It's that time of year again. Stores stock every school supply imaginable. Parents and guardians frantically rush around to find the best deals on supplies and clothes, while their kids beg for the trendiest clothes around and gizmos and gadgets that "all the kids have."
Hallways that have been empty for weeks fill up again with students. Friendships are made, rekindled, or broken, depending on what's changed over the summer.
And the kids who have had a reprieve from being bullied are now right back in the thick of it.
Most, if not all, schools have anti-bullying rules. Some places, like Massachusetts, have laws regulating the reporting of bullying and what action should be taken. But that doesn't mean it doesn't happen. The rules of "don't say anything or you're next" and "if you're friends with that kid, you'll be bullied too" are stronger than any rules adults can put in place.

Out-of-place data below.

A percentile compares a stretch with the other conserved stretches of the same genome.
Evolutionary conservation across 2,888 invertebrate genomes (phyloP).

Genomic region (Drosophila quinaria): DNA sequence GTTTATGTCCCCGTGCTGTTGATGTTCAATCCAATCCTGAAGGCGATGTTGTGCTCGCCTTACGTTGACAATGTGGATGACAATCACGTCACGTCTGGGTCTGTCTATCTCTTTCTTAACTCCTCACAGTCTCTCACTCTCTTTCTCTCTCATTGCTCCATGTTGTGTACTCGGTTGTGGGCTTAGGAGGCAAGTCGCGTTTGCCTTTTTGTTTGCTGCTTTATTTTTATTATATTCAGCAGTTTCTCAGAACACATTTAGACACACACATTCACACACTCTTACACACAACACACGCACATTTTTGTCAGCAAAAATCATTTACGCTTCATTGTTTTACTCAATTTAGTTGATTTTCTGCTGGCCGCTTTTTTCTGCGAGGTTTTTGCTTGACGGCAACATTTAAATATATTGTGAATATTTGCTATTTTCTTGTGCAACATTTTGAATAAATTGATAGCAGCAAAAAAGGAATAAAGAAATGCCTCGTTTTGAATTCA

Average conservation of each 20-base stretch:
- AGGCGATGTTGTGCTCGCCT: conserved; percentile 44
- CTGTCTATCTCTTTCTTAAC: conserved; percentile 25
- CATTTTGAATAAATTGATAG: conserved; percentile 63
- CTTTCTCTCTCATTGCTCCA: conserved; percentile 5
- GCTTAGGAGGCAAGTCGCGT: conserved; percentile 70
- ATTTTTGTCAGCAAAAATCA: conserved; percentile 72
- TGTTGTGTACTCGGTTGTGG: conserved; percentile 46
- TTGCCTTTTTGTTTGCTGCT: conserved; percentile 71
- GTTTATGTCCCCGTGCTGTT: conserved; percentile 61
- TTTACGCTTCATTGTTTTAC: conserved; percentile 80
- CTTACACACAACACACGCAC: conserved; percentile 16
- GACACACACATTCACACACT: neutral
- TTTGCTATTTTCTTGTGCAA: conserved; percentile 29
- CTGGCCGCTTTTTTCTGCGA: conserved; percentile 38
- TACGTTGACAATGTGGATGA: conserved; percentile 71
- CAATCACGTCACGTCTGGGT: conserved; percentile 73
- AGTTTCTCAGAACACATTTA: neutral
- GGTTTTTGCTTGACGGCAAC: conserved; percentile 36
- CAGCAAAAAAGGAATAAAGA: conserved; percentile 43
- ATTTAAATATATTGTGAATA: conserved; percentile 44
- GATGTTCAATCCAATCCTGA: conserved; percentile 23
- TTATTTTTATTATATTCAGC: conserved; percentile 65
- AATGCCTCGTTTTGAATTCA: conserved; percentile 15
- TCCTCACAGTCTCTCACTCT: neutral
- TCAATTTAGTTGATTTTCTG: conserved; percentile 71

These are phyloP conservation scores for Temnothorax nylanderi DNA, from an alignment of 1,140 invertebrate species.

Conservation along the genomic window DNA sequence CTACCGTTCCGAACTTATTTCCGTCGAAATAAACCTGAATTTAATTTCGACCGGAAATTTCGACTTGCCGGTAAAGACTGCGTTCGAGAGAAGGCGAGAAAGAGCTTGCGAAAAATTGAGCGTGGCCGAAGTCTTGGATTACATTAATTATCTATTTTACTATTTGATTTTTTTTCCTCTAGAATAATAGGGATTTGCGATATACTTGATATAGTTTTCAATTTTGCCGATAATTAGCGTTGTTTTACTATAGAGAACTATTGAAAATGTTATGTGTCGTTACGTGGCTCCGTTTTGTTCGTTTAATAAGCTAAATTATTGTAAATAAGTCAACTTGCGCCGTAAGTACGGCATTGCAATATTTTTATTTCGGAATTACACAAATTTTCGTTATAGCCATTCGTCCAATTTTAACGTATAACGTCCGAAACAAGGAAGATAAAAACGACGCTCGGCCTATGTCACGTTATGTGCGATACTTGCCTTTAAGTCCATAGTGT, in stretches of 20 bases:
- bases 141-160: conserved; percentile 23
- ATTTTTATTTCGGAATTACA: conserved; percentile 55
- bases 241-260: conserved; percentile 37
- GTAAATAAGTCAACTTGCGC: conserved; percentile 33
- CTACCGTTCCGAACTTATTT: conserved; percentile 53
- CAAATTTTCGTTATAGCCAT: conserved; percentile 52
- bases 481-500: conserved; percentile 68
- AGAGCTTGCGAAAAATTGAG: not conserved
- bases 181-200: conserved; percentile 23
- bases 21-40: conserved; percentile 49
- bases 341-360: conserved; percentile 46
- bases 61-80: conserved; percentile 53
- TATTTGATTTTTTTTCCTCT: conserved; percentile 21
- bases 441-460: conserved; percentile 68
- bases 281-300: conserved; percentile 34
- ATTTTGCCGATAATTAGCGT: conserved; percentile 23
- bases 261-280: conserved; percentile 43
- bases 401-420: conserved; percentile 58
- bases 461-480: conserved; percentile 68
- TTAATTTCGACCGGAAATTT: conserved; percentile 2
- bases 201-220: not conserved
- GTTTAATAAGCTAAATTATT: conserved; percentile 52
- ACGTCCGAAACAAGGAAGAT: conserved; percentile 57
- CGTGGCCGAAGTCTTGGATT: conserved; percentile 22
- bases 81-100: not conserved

When I was growing up, I both looked forward to and dreaded the first day of school. I looked forward to it because it gave me a break from my parents, from our house that never got cleaned, and from sitting in my room or the living room because I had no friends to spend time with. I dreaded it because I knew that the kids who had picked on me the year before would still be picking on me.
There are a lot of kids who feel that way. For some, school is an escape from negative home lives; for others, school is the negative place. For still others, like me, there is no safe place; home and school are equally bad.
If you're in a school this year, pay attention. Look for the kid who's struggling, the one who's being bullied or who comes to school and tries to blend into the wall. Talk to them. Maybe even become their friend. And if you have reason to, report what you see to someone who can help.
Trust me, it can make all the difference.